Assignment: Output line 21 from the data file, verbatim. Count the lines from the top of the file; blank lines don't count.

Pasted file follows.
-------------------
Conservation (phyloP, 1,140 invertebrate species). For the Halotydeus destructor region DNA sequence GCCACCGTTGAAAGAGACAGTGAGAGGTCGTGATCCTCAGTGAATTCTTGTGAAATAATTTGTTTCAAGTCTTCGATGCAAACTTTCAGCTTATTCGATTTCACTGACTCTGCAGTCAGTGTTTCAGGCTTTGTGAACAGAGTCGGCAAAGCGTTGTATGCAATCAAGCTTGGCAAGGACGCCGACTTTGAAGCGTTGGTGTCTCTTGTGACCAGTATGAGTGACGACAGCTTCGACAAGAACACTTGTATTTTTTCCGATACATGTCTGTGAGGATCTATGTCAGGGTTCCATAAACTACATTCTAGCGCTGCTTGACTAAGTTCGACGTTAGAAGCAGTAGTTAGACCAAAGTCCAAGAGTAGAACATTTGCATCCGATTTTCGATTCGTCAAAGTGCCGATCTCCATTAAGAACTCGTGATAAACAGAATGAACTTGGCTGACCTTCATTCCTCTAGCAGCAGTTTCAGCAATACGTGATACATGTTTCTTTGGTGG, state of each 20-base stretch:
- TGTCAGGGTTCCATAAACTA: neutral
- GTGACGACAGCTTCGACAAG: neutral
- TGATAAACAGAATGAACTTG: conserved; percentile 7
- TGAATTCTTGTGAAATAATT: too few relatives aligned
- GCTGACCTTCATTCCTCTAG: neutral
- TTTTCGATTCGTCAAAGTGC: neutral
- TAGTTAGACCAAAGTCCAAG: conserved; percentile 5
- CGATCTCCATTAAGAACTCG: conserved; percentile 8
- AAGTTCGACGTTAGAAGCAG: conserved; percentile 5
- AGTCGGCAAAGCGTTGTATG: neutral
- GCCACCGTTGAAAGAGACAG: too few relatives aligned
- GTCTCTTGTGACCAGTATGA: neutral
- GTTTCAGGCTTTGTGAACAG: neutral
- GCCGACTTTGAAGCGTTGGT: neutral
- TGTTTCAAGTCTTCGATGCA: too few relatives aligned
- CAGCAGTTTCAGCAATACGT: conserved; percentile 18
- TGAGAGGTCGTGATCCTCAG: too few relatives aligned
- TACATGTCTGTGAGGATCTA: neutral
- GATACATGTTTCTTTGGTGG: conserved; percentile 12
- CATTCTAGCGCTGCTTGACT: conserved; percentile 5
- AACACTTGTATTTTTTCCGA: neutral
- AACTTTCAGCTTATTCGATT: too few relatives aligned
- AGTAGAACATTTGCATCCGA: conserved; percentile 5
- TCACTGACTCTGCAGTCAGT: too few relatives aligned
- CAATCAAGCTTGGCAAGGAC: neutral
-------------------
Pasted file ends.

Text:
- CATTCTAGCGCTGCTTGACT: conserved; percentile 5